Spaces are at a premium for students

Tri-State schools have varying policies regarding students who drive to school

Tri-State schools have varying policies regarding students who drive to school

June 28, 2004|by ANDREW SCHOTZ

If Albert Einstein had studied high school dismissal, he might have theorized on the relationship between parking space and time.

School parking lots get crowded.

Students with driver's licenses hurry to get to school and find a spot, and they hurry to get home.

To preserve order, Tri-State school administrators set limits - which students may receive permits, where they may park and how much they'll pay.

Starting this fall, Williamsport High School will allow only juniors and seniors to park vehicles at school, Principal John Davidson said.


Students in the National Honor Society get first crack at parking permits, followed by students in "diversified occupation" programs, which mix classroom instruction and on-the-job training. The remaining permits are given to other students.

At Hancock Middle-Senior High School, seniors and students who travel to Washington County Technical High School get preference when parking permits are handed out, Hancock Principal Warren Barrett said. Juniors are next in line, then others.

Barrett said the school gives out approximately 75 permits. A few parking spots are open at the start of each year, but "usually, by April, we're out of space."

Waynesboro (Pa.) Area Senior High School has stricter standards.

Students must be a junior or senior with a valid driver's license; have a cumulative grade-point average of 2.0 or better; have no more than 10 unexcused latenesses or absences the previous year (exceptions may be allowed); and have no major discipline problems.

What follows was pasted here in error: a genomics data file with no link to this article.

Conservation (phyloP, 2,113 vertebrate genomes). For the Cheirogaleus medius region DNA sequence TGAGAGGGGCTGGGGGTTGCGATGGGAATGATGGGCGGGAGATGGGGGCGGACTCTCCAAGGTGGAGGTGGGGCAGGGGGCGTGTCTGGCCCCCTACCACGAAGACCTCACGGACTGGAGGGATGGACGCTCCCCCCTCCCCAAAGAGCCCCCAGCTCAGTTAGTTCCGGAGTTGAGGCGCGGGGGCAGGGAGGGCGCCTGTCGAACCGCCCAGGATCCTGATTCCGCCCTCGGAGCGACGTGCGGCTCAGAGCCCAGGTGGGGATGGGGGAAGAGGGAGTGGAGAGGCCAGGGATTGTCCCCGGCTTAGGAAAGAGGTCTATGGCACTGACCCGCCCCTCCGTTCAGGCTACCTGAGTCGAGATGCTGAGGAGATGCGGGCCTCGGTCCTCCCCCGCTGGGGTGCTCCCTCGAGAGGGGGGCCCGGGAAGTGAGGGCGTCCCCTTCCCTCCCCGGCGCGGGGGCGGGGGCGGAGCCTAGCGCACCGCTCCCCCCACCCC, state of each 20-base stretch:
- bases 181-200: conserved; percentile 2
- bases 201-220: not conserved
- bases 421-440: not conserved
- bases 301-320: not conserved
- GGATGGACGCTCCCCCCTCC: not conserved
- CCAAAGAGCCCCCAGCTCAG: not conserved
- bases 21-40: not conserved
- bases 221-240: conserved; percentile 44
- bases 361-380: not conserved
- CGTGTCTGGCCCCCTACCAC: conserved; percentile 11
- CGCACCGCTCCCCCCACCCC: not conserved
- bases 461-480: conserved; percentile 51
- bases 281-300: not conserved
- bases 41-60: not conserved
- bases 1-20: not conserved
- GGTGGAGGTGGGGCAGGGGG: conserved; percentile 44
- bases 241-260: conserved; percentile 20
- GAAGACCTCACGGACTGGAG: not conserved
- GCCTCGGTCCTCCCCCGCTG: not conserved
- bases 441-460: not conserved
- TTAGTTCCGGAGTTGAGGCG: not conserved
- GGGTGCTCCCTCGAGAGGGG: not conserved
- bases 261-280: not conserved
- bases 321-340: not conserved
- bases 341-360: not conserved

Principal Jami Verderosa said the idea is to have responsible students driving to school. Students are told they could lose their parking permits if they drop below the standards during the year.

Smithsburg High School has an upper parking lot, next to the school, for students in extracurricular activities or other commitments and a lower lot for the rest of the student body.

A few spaces are set aside in case any student has a medical problem during the year, such as a broken leg, that requires him or her to park close to the school.

Students apply at the end of one year to get a spot in the upper lot the following year, Assistant Principal Jeff Gladhill said. The upper lot has about one-third as many spaces as the lower lot.

Every bit helps when it comes to smoothing the traffic and parking flow at school.

At Smithsburg, students can't drive away from school until the buses have left.

Gladhill said a new approach this past year - assigned spaces instead of open parking in the upper lot - eased congestion.

"One of the biggest headaches is that kids want to be late for school," said Nancy Springer, an assistant principal at Hedgesville High School in Berkeley County, W.Va.

Some students cut their arrival close to the opening bell and want a parking space that will get them to class "most expediently," she said.

Construction at the school this past year made the situation more difficult.

Lateness is a problem at Hancock, too, Barrett said. Last-minute drivers sometimes use the staff parking lot.

Now, Hancock will assign parking spaces by number. At the same time, the school is adding 20 new parking spaces.

Students will find free parking on a Monopoly game board, but not at school.

Waynesboro charges $5 a year. A permit at Hedgesville costs $25.

Smithsburg students pay $20 for the upper lot and $5 for the lower lot.

Hancock and Williamsport are both raising their fees, which had been $5. Permits will cost $15 at Hancock this coming year and $20 at Williamsport.

Davidson, Williamsport's principal, said further limits might be a good idea.

Perhaps only students who truly need to drive to school, for a job or an after-school activity, should get a permit, he said.

"Driving to school is a privilege," Davidson said. "It's not a right."

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